New Mexico Personal Income Tax Laws
Created by FindLaw's team of legal writers and editors | Last reviewed June 20, 2016
This article has been written and reviewed for legal accuracy, clarity, and style by FindLaw’s team of legal writers and attorneys and in accordance with our editorial standards.
The last updated date refers to the last time this article was reviewed by FindLaw or one of our contributing authors. We make every effort to keep our articles updated. For information regarding a specific legal issue affecting you, please contact an attorney in your area.
Residents of a few states are lucky enough to not have to pay state income taxes in addition to federal income taxes, including those living in neighboring Texas. Unfortunately, people who call New Mexico home or earn income in New Mexico do have to pay a state tax on their income as well. To learn more about the primary personal income tax laws and tax rate in New Mexico, see the following table.
|Code Sections||New Mexico Statutes Chapter 7, Article 2: Income Tax General Provisions|
|Who is Required to File?||New Mexico residents owe personal income tax on their net income and must file if they file a federal return or want to claim a refund of state taxes withheld from their pay or claim other rebates or credits.
Non-residents with income from business, employment, or property in New Mexico must also file, including estates and trusts.
|Income Tax Rate||The income tax rate you pay in New Mexico varies based on the amount of income you earn and your filing status, single, married filing separately, or heads of household, surviving spouses, and married individuals filing jointly.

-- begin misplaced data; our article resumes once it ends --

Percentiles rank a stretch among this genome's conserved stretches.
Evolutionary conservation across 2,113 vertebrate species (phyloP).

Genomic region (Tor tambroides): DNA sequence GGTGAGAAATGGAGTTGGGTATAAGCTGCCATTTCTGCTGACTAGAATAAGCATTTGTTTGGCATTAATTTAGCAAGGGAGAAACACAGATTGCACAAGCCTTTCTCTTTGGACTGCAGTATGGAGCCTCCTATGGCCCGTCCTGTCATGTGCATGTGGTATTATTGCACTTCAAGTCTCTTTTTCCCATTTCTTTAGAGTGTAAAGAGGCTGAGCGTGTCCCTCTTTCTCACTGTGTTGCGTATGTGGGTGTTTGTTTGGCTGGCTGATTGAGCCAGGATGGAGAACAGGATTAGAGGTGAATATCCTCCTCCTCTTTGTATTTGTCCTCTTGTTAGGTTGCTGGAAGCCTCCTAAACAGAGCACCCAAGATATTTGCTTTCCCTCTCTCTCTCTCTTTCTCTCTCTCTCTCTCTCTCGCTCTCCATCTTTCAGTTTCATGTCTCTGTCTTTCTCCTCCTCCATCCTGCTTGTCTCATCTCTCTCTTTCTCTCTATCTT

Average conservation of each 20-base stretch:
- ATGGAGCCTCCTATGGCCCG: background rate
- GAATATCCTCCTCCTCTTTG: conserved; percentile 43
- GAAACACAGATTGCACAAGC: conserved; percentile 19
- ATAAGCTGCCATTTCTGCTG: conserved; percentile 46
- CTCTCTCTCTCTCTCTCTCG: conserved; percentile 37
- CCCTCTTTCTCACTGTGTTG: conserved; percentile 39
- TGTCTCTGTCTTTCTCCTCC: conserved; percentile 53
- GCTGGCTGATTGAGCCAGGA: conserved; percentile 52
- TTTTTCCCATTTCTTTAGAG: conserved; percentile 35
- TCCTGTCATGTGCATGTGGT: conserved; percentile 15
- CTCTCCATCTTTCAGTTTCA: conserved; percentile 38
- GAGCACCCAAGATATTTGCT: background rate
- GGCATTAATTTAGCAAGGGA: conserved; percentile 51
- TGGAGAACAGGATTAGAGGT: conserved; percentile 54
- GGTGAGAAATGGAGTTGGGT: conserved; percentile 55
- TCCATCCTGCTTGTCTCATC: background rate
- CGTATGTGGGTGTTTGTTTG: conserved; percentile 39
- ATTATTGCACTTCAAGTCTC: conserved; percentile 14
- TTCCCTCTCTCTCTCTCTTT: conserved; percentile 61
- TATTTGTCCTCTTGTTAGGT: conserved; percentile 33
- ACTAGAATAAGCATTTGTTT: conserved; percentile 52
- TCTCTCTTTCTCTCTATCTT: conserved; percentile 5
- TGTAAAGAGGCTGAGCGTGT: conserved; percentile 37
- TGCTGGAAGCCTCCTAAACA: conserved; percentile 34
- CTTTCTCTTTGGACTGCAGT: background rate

Since 2008, for married individuals filing separate returns:
For heads of household, surviving spouses, and married couples filing joint returns:
For single individuals and for estates and trusts:
|Federal Income Tax Deductible||No.|
|Federal Income Used as Basis||Yes.|
New Mexico State Income Tax Exemptions
Fortunately, some individuals are eligible for exemptions from part of their income tax. For example, people aged 65 or older, who are blind, or who are low or middle income tax payers are partially exempt. Persons over 100 years old are exempt from New Mexico state income tax. Also, members of federally recognized tribes who earn income from work within the boundaries of the tribe’s reservation or pueblo are exempt from state income tax for those earnings.
Getting Help with Taxes
Because paying your taxes and general tax law can be very confusing and you may be eligible for a variety of tax exemptions, it’s best to consult a tax expert when filing your taxes. If you run into difficulty, such as allegedly owing back taxes to the state, you may need to hire an experienced tax lawyer in New Mexico.
Note: State laws change regularly. Please conduct your own legal research or contact a lawyer to confirm the accuracy of these tax laws.
Research the Law
You Don’t Have To Solve This on Your Own – Get a Lawyer’s Help
Meeting with a lawyer can help you understand your options and how to best protect your rights. Visit our attorney directory to find a lawyer near you who can help.
Next Steps: Search for a Local Attorney
Contact a qualified attorney.